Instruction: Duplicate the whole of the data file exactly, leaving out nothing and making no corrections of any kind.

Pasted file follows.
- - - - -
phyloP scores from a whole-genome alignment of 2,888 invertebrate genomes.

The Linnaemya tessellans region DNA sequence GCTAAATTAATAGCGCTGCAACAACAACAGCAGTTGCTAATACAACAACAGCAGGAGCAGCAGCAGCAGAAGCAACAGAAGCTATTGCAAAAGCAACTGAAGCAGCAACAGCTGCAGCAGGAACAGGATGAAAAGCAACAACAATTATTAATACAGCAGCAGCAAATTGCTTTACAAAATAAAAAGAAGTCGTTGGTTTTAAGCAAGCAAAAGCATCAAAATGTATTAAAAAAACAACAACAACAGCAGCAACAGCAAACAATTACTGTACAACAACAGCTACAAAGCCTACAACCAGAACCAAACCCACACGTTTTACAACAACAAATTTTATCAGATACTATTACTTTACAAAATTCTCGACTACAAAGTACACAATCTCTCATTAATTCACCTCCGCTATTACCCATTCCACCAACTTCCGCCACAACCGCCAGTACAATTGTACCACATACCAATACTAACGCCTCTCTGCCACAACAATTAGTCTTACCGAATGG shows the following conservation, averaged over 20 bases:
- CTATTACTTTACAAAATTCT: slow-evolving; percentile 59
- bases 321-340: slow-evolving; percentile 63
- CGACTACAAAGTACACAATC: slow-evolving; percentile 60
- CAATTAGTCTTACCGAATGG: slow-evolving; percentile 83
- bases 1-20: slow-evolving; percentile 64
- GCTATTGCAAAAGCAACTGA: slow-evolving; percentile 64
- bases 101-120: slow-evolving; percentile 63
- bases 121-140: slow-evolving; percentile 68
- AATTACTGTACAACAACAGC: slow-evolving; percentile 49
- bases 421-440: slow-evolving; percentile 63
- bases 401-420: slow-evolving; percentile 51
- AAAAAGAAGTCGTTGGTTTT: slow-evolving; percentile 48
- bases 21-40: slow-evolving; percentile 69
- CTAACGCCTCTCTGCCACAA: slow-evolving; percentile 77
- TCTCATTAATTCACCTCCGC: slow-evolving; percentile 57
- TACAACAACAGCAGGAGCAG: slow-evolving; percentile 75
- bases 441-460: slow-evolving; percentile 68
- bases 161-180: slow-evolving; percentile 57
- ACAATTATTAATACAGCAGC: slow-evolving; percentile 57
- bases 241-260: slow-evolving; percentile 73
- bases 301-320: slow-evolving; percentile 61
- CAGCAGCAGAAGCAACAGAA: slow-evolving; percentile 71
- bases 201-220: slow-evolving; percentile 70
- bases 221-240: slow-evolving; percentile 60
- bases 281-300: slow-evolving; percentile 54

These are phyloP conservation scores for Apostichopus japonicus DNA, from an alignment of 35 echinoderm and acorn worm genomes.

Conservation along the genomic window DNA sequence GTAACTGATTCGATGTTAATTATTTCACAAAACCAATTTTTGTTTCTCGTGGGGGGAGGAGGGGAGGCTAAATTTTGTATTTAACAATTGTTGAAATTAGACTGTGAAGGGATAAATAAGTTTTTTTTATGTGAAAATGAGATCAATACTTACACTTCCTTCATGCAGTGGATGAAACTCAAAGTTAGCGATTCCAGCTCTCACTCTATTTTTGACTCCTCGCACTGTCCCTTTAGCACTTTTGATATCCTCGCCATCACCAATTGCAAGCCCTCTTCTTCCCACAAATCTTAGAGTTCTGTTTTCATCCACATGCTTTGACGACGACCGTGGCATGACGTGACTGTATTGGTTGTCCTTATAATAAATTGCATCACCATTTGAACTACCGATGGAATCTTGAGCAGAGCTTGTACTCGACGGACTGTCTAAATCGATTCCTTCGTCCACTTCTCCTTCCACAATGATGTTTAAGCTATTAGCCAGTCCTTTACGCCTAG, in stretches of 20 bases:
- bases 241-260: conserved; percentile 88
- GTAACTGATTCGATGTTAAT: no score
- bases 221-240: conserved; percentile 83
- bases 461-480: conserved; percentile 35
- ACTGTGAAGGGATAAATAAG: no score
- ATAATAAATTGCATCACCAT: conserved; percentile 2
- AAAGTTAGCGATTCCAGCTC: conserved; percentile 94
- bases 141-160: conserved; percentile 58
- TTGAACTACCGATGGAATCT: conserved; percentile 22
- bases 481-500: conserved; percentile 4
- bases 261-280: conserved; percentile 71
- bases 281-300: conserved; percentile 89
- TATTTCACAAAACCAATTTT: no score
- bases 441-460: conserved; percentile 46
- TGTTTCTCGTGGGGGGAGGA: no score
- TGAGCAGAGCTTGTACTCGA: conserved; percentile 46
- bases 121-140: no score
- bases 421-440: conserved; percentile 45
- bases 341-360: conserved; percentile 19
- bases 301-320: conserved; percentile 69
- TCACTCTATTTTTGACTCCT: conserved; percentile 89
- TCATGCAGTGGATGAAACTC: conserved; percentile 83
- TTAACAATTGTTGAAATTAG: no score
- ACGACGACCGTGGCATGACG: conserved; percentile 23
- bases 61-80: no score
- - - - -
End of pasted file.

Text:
phyloP scores from a whole-genome alignment of 2,888 invertebrate genomes.

The Linnaemya tessellans region DNA sequence GCTAAATTAATAGCGCTGCAACAACAACAGCAGTTGCTAATACAACAACAGCAGGAGCAGCAGCAGCAGAAGCAACAGAAGCTATTGCAAAAGCAACTGAAGCAGCAACAGCTGCAGCAGGAACAGGATGAAAAGCAACAACAATTATTAATACAGCAGCAGCAAATTGCTTTACAAAATAAAAAGAAGTCGTTGGTTTTAAGCAAGCAAAAGCATCAAAATGTATTAAAAAAACAACAACAACAGCAGCAACAGCAAACAATTACTGTACAACAACAGCTACAAAGCCTACAACCAGAACCAAACCCACACGTTTTACAACAACAAATTTTATCAGATACTATTACTTTACAAAATTCTCGACTACAAAGTACACAATCTCTCATTAATTCACCTCCGCTATTACCCATTCCACCAACTTCCGCCACAACCGCCAGTACAATTGTACCACATACCAATACTAACGCCTCTCTGCCACAACAATTAGTCTTACCGAATGG shows the following conservation, averaged over 20 bases:
- CTATTACTTTACAAAATTCT: slow-evolving; percentile 59
- bases 321-340: slow-evolving; percentile 63
- CGACTACAAAGTACACAATC: slow-evolving; percentile 60
- CAATTAGTCTTACCGAATGG: slow-evolving; percentile 83
- bases 1-20: slow-evolving; percentile 64
- GCTATTGCAAAAGCAACTGA: slow-evolving; percentile 64
- bases 101-120: slow-evolving; percentile 63
- bases 121-140: slow-evolving; percentile 68
- AATTACTGTACAACAACAGC: slow-evolving; percentile 49
- bases 421-440: slow-evolving; percentile 63
- bases 401-420: slow-evolving; percentile 51
- AAAAAGAAGTCGTTGGTTTT: slow-evolving; percentile 48
- bases 21-40: slow-evolving; percentile 69
- CTAACGCCTCTCTGCCACAA: slow-evolving; percentile 77
- TCTCATTAATTCACCTCCGC: slow-evolving; percentile 57
- TACAACAACAGCAGGAGCAG: slow-evolving; percentile 75
- bases 441-460: slow-evolving; percentile 68
- bases 161-180: slow-evolving; percentile 57
- ACAATTATTAATACAGCAGC: slow-evolving; percentile 57
- bases 241-260: slow-evolving; percentile 73
- bases 301-320: slow-evolving; percentile 61
- CAGCAGCAGAAGCAACAGAA: slow-evolving; percentile 71
- bases 201-220: slow-evolving; percentile 70
- bases 221-240: slow-evolving; percentile 60
- bases 281-300: slow-evolving; percentile 54

These are phyloP conservation scores for Apostichopus japonicus DNA, from an alignment of 35 echinoderm and acorn worm genomes.

Conservation along the genomic window DNA sequence GTAACTGATTCGATGTTAATTATTTCACAAAACCAATTTTTGTTTCTCGTGGGGGGAGGAGGGGAGGCTAAATTTTGTATTTAACAATTGTTGAAATTAGACTGTGAAGGGATAAATAAGTTTTTTTTATGTGAAAATGAGATCAATACTTACACTTCCTTCATGCAGTGGATGAAACTCAAAGTTAGCGATTCCAGCTCTCACTCTATTTTTGACTCCTCGCACTGTCCCTTTAGCACTTTTGATATCCTCGCCATCACCAATTGCAAGCCCTCTTCTTCCCACAAATCTTAGAGTTCTGTTTTCATCCACATGCTTTGACGACGACCGTGGCATGACGTGACTGTATTGGTTGTCCTTATAATAAATTGCATCACCATTTGAACTACCGATGGAATCTTGAGCAGAGCTTGTACTCGACGGACTGTCTAAATCGATTCCTTCGTCCACTTCTCCTTCCACAATGATGTTTAAGCTATTAGCCAGTCCTTTACGCCTAG, in stretches of 20 bases:
- bases 241-260: conserved; percentile 88
- GTAACTGATTCGATGTTAAT: no score
- bases 221-240: conserved; percentile 83
- bases 461-480: conserved; percentile 35
- ACTGTGAAGGGATAAATAAG: no score
- ATAATAAATTGCATCACCAT: conserved; percentile 2
- AAAGTTAGCGATTCCAGCTC: conserved; percentile 94
- bases 141-160: conserved; percentile 58
- TTGAACTACCGATGGAATCT: conserved; percentile 22
- bases 481-500: conserved; percentile 4
- bases 261-280: conserved; percentile 71
- bases 281-300: conserved; percentile 89
- TATTTCACAAAACCAATTTT: no score
- bases 441-460: conserved; percentile 46
- TGTTTCTCGTGGGGGGAGGA: no score
- TGAGCAGAGCTTGTACTCGA: conserved; percentile 46
- bases 121-140: no score
- bases 421-440: conserved; percentile 45
- bases 341-360: conserved; percentile 19
- bases 301-320: conserved; percentile 69
- TCACTCTATTTTTGACTCCT: conserved; percentile 89
- TCATGCAGTGGATGAAACTC: conserved; percentile 83
- TTAACAATTGTTGAAATTAG: no score
- ACGACGACCGTGGCATGACG: conserved; percentile 23
- bases 61-80: no score